New visa policy for entertainment industry workers in New Zealand
16 December 2011
New Zealand's immigration department
announced they will grant foreign entertainment industry workers easier access to New Zealand work visas if they are working for less than 14 days; It will not be necessary to seek the consent of local unions or guilds in this situation.
Currently unions and guilds (associations of workers in the same industry) have the right to object to foreign entertainment workers coming into New Zealand, if they believe a local actor could fill the role. The new policy, passed in September, and set to come into effect in March, means overseas entertainment workers no longer have to apply to unions and guilds for approval to enter the country on temporary contracts that are less than 14 days in duration.
Beginning in March, there will be two different New Zealand work visa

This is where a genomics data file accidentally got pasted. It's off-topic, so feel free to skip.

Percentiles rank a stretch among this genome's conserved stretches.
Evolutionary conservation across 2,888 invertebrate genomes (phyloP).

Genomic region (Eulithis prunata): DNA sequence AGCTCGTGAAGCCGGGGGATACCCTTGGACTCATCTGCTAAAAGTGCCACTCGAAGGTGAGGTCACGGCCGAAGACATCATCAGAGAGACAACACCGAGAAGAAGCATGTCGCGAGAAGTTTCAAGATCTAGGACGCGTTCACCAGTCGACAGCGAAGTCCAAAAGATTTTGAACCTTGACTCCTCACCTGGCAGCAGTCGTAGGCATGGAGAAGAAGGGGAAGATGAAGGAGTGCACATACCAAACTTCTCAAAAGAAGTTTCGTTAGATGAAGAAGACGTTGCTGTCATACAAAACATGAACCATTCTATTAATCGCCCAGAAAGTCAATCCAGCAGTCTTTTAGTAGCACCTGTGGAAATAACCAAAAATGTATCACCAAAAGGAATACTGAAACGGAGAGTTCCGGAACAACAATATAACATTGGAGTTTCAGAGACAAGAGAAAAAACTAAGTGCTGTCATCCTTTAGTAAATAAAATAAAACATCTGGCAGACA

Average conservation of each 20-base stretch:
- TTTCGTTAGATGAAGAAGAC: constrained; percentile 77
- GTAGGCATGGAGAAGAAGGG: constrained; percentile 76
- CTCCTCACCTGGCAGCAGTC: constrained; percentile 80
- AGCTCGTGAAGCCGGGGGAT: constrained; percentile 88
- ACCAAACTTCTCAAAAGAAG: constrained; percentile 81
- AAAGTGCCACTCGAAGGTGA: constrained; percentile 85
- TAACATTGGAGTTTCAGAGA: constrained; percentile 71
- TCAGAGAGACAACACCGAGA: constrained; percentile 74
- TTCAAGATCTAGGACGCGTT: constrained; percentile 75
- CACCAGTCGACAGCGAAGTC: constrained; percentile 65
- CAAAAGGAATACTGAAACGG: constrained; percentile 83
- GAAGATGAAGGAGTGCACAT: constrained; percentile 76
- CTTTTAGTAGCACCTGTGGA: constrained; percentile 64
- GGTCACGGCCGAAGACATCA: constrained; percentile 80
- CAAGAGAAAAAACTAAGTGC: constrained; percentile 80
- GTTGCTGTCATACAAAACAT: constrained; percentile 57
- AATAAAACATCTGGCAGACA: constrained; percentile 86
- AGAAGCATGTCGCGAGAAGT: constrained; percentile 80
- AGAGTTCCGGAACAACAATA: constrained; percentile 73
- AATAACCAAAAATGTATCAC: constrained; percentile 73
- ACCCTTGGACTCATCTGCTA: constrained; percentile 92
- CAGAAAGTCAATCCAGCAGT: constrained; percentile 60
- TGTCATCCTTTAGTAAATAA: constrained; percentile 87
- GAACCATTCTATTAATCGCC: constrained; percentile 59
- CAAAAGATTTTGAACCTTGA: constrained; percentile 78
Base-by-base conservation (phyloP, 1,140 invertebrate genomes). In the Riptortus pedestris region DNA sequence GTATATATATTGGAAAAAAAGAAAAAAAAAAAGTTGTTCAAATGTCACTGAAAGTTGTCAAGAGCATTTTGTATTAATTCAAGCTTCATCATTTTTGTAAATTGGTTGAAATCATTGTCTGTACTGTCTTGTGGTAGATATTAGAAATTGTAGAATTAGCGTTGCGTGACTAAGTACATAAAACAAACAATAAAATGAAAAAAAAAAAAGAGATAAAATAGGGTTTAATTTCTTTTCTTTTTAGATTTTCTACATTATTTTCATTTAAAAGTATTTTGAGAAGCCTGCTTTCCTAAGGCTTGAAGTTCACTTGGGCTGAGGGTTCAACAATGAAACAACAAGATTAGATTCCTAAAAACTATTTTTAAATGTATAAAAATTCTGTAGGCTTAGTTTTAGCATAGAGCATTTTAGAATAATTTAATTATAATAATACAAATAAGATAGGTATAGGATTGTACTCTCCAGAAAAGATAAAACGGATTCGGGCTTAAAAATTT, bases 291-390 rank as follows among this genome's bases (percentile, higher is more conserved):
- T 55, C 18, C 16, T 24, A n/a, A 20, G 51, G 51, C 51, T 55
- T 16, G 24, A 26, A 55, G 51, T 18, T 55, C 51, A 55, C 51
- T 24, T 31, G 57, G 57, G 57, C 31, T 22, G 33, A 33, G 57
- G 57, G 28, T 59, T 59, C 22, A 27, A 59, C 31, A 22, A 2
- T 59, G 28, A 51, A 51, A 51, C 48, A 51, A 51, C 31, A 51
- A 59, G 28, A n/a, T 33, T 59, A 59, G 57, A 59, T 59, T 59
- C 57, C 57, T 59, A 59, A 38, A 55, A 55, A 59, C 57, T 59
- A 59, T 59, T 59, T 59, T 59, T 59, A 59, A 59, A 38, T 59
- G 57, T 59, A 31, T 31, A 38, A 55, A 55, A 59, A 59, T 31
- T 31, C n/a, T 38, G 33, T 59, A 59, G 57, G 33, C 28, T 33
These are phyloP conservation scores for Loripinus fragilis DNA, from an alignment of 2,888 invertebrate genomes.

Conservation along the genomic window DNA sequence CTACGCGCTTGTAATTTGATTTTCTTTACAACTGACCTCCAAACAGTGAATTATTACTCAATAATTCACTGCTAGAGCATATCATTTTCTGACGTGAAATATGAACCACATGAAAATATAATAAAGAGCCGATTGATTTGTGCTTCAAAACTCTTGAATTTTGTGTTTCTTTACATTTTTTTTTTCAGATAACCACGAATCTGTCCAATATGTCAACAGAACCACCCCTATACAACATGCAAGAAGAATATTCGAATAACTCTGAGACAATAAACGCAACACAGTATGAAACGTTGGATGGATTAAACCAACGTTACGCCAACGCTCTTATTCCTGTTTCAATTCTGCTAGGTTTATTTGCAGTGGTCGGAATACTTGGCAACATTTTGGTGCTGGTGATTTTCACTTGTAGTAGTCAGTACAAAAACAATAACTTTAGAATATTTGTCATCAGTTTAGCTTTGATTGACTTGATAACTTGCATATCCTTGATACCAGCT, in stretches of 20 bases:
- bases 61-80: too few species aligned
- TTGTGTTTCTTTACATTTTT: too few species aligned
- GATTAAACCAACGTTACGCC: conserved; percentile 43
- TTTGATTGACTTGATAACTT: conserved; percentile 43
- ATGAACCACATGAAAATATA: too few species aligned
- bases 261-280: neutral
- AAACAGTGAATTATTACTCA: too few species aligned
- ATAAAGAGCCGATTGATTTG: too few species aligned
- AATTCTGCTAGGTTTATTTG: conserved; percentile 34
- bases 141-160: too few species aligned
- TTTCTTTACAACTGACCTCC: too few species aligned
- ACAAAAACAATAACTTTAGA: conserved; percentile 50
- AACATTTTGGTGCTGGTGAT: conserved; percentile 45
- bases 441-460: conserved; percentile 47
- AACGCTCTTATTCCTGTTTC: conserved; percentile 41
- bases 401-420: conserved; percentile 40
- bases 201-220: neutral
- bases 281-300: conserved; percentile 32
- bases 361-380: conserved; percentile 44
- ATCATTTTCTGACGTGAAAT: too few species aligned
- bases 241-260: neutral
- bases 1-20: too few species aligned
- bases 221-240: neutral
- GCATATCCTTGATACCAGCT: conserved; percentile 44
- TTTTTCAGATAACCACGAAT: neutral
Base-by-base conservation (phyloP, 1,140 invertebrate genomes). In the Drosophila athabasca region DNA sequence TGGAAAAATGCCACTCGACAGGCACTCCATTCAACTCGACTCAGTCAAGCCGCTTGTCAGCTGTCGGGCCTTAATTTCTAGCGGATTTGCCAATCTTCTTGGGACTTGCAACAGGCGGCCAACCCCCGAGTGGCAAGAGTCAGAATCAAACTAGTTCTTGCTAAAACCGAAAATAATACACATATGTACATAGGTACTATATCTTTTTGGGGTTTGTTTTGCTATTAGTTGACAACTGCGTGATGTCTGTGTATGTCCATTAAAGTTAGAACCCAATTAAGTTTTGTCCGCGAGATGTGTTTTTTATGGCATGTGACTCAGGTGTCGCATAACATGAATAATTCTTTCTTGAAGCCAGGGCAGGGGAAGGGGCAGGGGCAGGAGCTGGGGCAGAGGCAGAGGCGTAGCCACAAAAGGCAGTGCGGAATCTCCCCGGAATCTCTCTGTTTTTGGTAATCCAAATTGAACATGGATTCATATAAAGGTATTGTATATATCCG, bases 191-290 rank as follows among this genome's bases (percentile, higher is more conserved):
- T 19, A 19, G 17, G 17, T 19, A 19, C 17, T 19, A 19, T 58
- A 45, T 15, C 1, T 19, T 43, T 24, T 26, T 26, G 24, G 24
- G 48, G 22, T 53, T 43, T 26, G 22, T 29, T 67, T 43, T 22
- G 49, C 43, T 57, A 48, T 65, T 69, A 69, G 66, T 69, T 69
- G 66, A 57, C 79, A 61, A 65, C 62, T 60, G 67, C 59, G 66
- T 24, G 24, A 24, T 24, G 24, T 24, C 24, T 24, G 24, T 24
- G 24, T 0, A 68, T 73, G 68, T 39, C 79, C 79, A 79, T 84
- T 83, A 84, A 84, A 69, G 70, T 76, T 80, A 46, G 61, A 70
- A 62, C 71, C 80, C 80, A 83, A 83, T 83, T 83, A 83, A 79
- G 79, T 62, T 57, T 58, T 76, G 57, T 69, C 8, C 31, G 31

application streams for entertainment workers: a streamlined process, without any guild or union referral, for applicants working in New Zealand less than two weeks; and another stream for other workers staying longer than two weeks that would be subject to industry-led labour market testing. Most applicants will qualify under the first stream.
The changes to New Zealand's immigration policy have left local unions and guilds fearing the new law will limit employment chances for local actors and musicians.
But the Government says it is streamlining the system and cited "ongoing concerns by big studios in Los Angeles" that New Zealand had become more difficult to do business with because of the immigration process.
In a recent statement, New Zealand Immigration Minister Jonathan Coleman said the changes are being made to provide a simpler, more streamlined system.
"The existing policy is out-dated. It's been in place for 20 years and the entertainment industry has grown hugely over that time," he said. "We are removing a redundant, bureaucratic process which only served to make New Zealand a less attractive place for the screen and entertainment industry to do business."
"The economic activity and jobs generated are likely to outweigh any missed opportunities for Kiwi crew members and performers," said Coleman.
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